Man Who Smuggled 60 Snakes and Reptiles in His Pants Pleads Guilty to Federal Charges
He faces up to 20 years in federal prison.
By nature, a smuggler's primary goal is not to get caught. Especially if what you're smuggling is highly unusual, in which case, you're not just caught, you're viral news. That's what happened to a man who is charged with smuggling hundreds of reptiles into the U.S.—including 60 in his pants. Read on to find out how he tried to explain that to the authorities, and what he's facing now.
Jose Manual Perez of Oxnard, California, has pleaded guilty to charges he smuggled hundreds of reptiles into the country, including those 60 reptiles in his pants, KTLA reported last week. The 30-year-old, who is also known as Julio Rodriguez, used social media to arrange illegal imports of animals such as baby crocodiles, the Mexican box turtle and Mexican beaded lizard for more than six years. He didn't declare them through U.S. Customs or obtain the required permits through the Convention on the International Trade of Endangered Species of Wild Fauna and Flora (CITES).
Officials said that Perez would be flying animals from Hong Kong and various parts of Mexico to the Cuidad Juarez International Airport. He often hired others to smuggle the animals into the U.S. via car. But many times did so himself, including a fateful occasion in February when he was arrested at the U.S.-Mexico border on the San Ysidro Port of Entry. There, officials found that live reptiles in bags "were concealed in the man's jacket, pants pockets, and groin area." Three of those animals later died.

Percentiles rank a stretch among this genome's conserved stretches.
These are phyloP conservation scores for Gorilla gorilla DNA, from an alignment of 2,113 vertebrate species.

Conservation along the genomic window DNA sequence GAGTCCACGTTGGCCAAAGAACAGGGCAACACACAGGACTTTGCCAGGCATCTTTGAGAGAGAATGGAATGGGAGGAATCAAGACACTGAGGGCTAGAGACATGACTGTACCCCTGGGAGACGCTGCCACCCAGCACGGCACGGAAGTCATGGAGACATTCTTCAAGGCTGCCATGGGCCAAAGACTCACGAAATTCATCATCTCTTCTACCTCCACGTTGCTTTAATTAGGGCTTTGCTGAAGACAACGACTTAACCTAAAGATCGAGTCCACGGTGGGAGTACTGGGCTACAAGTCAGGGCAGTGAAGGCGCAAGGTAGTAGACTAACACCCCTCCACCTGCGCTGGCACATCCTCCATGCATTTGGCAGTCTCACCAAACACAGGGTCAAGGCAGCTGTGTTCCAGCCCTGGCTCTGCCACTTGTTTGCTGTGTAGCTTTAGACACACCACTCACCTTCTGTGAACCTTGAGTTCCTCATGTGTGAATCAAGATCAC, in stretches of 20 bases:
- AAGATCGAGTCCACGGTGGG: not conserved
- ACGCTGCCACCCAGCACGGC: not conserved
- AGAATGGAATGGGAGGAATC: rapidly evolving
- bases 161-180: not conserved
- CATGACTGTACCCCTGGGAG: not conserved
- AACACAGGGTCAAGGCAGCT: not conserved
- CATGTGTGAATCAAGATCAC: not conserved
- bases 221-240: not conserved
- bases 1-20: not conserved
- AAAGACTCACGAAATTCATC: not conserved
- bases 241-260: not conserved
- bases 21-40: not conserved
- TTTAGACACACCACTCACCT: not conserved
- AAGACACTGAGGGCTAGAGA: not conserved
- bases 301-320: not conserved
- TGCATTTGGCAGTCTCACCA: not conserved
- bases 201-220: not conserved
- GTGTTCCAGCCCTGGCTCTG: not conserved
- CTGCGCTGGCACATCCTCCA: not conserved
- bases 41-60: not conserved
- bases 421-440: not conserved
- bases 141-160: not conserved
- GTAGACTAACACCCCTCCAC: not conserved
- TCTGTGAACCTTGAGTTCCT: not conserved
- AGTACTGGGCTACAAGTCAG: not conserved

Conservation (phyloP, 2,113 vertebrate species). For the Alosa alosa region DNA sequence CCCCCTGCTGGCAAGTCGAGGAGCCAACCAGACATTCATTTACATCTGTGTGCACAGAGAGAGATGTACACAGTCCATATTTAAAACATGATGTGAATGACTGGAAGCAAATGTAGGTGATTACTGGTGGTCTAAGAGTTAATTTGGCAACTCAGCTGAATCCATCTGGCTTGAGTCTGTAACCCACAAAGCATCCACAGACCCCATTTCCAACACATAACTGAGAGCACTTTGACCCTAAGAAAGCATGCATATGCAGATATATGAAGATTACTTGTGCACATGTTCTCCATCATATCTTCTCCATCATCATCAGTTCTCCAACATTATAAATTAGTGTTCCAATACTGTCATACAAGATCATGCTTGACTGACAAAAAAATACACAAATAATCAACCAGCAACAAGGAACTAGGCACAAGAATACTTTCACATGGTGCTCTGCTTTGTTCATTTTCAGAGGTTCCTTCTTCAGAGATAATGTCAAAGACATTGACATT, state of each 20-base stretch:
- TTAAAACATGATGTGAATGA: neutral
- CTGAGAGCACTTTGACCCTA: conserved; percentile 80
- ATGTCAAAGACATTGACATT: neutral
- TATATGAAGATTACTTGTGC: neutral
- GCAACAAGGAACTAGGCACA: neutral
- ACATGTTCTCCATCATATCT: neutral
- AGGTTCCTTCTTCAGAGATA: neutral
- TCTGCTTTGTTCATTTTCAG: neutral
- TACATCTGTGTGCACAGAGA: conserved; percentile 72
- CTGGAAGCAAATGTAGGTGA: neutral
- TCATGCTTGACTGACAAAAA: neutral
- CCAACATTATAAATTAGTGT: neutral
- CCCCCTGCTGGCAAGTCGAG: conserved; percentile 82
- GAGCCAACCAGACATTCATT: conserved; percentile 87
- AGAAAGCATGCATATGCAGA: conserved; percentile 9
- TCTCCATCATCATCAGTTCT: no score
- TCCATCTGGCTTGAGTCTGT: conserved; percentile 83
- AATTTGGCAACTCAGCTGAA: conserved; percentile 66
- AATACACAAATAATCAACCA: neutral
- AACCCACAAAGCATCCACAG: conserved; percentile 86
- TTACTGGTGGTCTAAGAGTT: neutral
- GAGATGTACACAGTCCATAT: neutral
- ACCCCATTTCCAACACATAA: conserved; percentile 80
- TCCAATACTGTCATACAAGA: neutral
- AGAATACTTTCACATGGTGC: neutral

When he was arrested, Perez said the 60 concealed creatures were his pets, authorities said. "Smugglers will try every possible way to try and get their product, or in this case live reptiles, across the border," said Sidney Aki, Customs and Border Protection director of field operations in San Diego. "In this occasion, the smuggler attempted to deceive CBP officers in order to bring these animals into the U.S., without taking care for the health and safety of the animals."
Perez would bring the smuggled animals to his Ventura County home, where he resold them to customers across the country. Authorities said he sold more than 1,700 of them, at a total value of nearly $739,000. Perez was charged with 11 counts of smuggling and wildlife trafficking in March, KTLA reported. Last week, he pleaded guilty to three charges: two counts of smuggling goods into the U.S. and a count of wildlife trafficking.
Perez's sentencing is scheduled for Dec. 1. He faces up to 20 years in federal prison for each smuggling count, and up to five years for the wildlife trafficking charge. Authorities said that a few months ago, while free on bond, Perez had tried to escape. "On June 5, the day before a court hearing he had requested, Perez removed his ankle bracelet used for court-ordered location monitoring and fled to Tijuana. On June 16, Perez was apprehended in Mexico. Perez was returned to the United States on June 16 and has remained in custody since then," the Justice Department said.